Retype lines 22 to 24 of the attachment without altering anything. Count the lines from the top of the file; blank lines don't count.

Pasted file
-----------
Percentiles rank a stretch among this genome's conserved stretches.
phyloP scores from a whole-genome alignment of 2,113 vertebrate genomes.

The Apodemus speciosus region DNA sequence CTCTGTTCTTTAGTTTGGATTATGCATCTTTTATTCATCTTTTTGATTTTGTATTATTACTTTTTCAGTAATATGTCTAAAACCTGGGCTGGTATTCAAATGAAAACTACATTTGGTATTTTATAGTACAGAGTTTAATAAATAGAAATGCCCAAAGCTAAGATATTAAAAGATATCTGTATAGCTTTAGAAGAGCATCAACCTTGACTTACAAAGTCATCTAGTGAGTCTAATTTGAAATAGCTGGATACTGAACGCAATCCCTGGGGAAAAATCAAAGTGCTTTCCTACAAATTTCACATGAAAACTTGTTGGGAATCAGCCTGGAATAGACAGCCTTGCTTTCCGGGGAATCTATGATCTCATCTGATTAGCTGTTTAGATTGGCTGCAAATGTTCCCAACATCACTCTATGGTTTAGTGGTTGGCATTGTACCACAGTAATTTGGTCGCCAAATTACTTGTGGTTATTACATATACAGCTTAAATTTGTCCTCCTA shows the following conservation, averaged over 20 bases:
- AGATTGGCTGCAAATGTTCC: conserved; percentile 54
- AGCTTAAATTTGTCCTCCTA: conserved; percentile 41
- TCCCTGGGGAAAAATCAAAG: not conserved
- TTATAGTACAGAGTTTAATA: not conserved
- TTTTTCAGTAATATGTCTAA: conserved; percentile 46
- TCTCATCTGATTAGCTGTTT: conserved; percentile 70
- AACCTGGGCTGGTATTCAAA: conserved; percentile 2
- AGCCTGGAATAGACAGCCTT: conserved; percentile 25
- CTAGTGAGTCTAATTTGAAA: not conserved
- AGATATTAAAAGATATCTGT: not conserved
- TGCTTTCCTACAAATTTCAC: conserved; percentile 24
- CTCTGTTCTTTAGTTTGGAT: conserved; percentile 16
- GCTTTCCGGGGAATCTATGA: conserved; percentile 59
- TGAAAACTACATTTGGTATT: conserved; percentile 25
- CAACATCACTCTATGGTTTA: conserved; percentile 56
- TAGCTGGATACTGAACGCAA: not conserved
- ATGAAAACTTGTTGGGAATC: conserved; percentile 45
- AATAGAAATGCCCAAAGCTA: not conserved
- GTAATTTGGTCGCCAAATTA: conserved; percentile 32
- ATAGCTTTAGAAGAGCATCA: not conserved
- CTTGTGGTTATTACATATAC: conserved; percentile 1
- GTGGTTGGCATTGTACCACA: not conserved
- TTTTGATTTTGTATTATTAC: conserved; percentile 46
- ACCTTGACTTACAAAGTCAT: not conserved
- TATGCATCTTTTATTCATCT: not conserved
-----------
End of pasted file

- GTAATTTGGTCGCCAAATTA: conserved; percentile 32
- ATAGCTTTAGAAGAGCATCA: not conserved
- CTTGTGGTTATTACATATAC: conserved; percentile 1